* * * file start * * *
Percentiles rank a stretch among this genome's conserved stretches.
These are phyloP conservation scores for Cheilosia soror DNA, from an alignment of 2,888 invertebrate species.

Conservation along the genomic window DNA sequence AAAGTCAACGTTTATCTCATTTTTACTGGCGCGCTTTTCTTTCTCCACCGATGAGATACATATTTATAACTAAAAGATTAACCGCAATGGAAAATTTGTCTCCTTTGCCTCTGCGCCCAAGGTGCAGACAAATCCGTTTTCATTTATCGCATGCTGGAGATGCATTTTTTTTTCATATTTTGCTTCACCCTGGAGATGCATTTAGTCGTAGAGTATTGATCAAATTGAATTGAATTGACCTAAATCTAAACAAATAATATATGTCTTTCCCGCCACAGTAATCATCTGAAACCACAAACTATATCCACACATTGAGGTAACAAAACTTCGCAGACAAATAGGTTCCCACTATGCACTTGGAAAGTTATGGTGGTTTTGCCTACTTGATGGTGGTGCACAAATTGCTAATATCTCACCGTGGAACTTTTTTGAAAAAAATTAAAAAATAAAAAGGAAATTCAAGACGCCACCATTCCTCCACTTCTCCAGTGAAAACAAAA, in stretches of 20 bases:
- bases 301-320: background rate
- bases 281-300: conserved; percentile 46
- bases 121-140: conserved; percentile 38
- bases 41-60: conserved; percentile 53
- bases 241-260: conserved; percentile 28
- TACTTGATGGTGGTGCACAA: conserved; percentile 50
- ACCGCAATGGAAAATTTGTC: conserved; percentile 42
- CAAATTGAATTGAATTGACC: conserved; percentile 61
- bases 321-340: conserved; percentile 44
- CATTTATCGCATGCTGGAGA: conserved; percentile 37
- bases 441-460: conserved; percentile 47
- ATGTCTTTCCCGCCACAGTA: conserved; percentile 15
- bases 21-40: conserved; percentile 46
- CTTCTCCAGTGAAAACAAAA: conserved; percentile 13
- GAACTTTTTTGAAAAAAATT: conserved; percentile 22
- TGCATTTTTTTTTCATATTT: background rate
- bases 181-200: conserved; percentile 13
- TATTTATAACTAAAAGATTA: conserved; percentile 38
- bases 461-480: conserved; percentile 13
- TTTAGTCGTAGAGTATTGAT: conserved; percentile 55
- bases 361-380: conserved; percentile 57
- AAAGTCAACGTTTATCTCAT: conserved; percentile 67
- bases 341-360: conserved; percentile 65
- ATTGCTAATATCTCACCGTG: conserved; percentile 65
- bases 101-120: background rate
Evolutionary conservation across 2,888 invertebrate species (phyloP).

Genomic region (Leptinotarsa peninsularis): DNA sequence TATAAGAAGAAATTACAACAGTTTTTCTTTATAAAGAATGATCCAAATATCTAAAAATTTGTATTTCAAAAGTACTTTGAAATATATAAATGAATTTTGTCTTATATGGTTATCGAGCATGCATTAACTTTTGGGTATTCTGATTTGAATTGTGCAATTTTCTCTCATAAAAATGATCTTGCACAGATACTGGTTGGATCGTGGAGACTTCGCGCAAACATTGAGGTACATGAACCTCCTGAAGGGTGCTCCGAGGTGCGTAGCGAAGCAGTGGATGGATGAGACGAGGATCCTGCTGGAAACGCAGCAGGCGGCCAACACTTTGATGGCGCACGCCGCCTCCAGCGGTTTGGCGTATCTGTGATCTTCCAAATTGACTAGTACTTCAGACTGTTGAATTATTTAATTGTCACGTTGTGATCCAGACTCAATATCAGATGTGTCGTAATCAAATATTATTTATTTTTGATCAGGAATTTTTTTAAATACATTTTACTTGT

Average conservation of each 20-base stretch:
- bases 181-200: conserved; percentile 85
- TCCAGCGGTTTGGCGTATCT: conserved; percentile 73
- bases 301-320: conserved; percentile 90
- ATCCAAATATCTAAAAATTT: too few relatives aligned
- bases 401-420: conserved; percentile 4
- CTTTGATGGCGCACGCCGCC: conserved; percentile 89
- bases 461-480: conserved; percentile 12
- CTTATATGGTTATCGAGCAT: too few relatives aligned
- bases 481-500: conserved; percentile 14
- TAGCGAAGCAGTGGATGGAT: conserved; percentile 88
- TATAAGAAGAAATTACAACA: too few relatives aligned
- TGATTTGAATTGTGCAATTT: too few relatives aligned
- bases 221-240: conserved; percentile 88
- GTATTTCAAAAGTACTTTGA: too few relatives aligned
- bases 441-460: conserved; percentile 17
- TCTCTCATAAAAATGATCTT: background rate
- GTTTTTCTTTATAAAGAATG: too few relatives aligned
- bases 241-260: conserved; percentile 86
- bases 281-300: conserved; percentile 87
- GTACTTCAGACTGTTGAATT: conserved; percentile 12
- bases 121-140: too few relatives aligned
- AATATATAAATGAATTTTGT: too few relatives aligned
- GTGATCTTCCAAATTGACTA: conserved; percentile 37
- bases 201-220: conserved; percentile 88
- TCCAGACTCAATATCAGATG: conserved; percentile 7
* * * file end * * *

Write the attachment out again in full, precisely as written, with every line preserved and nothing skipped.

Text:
Percentiles rank a stretch among this genome's conserved stretches.
These are phyloP conservation scores for Cheilosia soror DNA, from an alignment of 2,888 invertebrate species.

Conservation along the genomic window DNA sequence AAAGTCAACGTTTATCTCATTTTTACTGGCGCGCTTTTCTTTCTCCACCGATGAGATACATATTTATAACTAAAAGATTAACCGCAATGGAAAATTTGTCTCCTTTGCCTCTGCGCCCAAGGTGCAGACAAATCCGTTTTCATTTATCGCATGCTGGAGATGCATTTTTTTTTCATATTTTGCTTCACCCTGGAGATGCATTTAGTCGTAGAGTATTGATCAAATTGAATTGAATTGACCTAAATCTAAACAAATAATATATGTCTTTCCCGCCACAGTAATCATCTGAAACCACAAACTATATCCACACATTGAGGTAACAAAACTTCGCAGACAAATAGGTTCCCACTATGCACTTGGAAAGTTATGGTGGTTTTGCCTACTTGATGGTGGTGCACAAATTGCTAATATCTCACCGTGGAACTTTTTTGAAAAAAATTAAAAAATAAAAAGGAAATTCAAGACGCCACCATTCCTCCACTTCTCCAGTGAAAACAAAA, in stretches of 20 bases:
- bases 301-320: background rate
- bases 281-300: conserved; percentile 46
- bases 121-140: conserved; percentile 38
- bases 41-60: conserved; percentile 53
- bases 241-260: conserved; percentile 28
- TACTTGATGGTGGTGCACAA: conserved; percentile 50
- ACCGCAATGGAAAATTTGTC: conserved; percentile 42
- CAAATTGAATTGAATTGACC: conserved; percentile 61
- bases 321-340: conserved; percentile 44
- CATTTATCGCATGCTGGAGA: conserved; percentile 37
- bases 441-460: conserved; percentile 47
- ATGTCTTTCCCGCCACAGTA: conserved; percentile 15
- bases 21-40: conserved; percentile 46
- CTTCTCCAGTGAAAACAAAA: conserved; percentile 13
- GAACTTTTTTGAAAAAAATT: conserved; percentile 22
- TGCATTTTTTTTTCATATTT: background rate
- bases 181-200: conserved; percentile 13
- TATTTATAACTAAAAGATTA: conserved; percentile 38
- bases 461-480: conserved; percentile 13
- TTTAGTCGTAGAGTATTGAT: conserved; percentile 55
- bases 361-380: conserved; percentile 57
- AAAGTCAACGTTTATCTCAT: conserved; percentile 67
- bases 341-360: conserved; percentile 65
- ATTGCTAATATCTCACCGTG: conserved; percentile 65
- bases 101-120: background rate
Evolutionary conservation across 2,888 invertebrate species (phyloP).

Genomic region (Leptinotarsa peninsularis): DNA sequence TATAAGAAGAAATTACAACAGTTTTTCTTTATAAAGAATGATCCAAATATCTAAAAATTTGTATTTCAAAAGTACTTTGAAATATATAAATGAATTTTGTCTTATATGGTTATCGAGCATGCATTAACTTTTGGGTATTCTGATTTGAATTGTGCAATTTTCTCTCATAAAAATGATCTTGCACAGATACTGGTTGGATCGTGGAGACTTCGCGCAAACATTGAGGTACATGAACCTCCTGAAGGGTGCTCCGAGGTGCGTAGCGAAGCAGTGGATGGATGAGACGAGGATCCTGCTGGAAACGCAGCAGGCGGCCAACACTTTGATGGCGCACGCCGCCTCCAGCGGTTTGGCGTATCTGTGATCTTCCAAATTGACTAGTACTTCAGACTGTTGAATTATTTAATTGTCACGTTGTGATCCAGACTCAATATCAGATGTGTCGTAATCAAATATTATTTATTTTTGATCAGGAATTTTTTTAAATACATTTTACTTGT

Average conservation of each 20-base stretch:
- bases 181-200: conserved; percentile 85
- TCCAGCGGTTTGGCGTATCT: conserved; percentile 73
- bases 301-320: conserved; percentile 90
- ATCCAAATATCTAAAAATTT: too few relatives aligned
- bases 401-420: conserved; percentile 4
- CTTTGATGGCGCACGCCGCC: conserved; percentile 89
- bases 461-480: conserved; percentile 12
- CTTATATGGTTATCGAGCAT: too few relatives aligned
- bases 481-500: conserved; percentile 14
- TAGCGAAGCAGTGGATGGAT: conserved; percentile 88
- TATAAGAAGAAATTACAACA: too few relatives aligned
- TGATTTGAATTGTGCAATTT: too few relatives aligned
- bases 221-240: conserved; percentile 88
- GTATTTCAAAAGTACTTTGA: too few relatives aligned
- bases 441-460: conserved; percentile 17
- TCTCTCATAAAAATGATCTT: background rate
- GTTTTTCTTTATAAAGAATG: too few relatives aligned
- bases 241-260: conserved; percentile 86
- bases 281-300: conserved; percentile 87
- GTACTTCAGACTGTTGAATT: conserved; percentile 12
- bases 121-140: too few relatives aligned
- AATATATAAATGAATTTTGT: too few relatives aligned
- GTGATCTTCCAAATTGACTA: conserved; percentile 37
- bases 201-220: conserved; percentile 88
- TCCAGACTCAATATCAGATG: conserved; percentile 7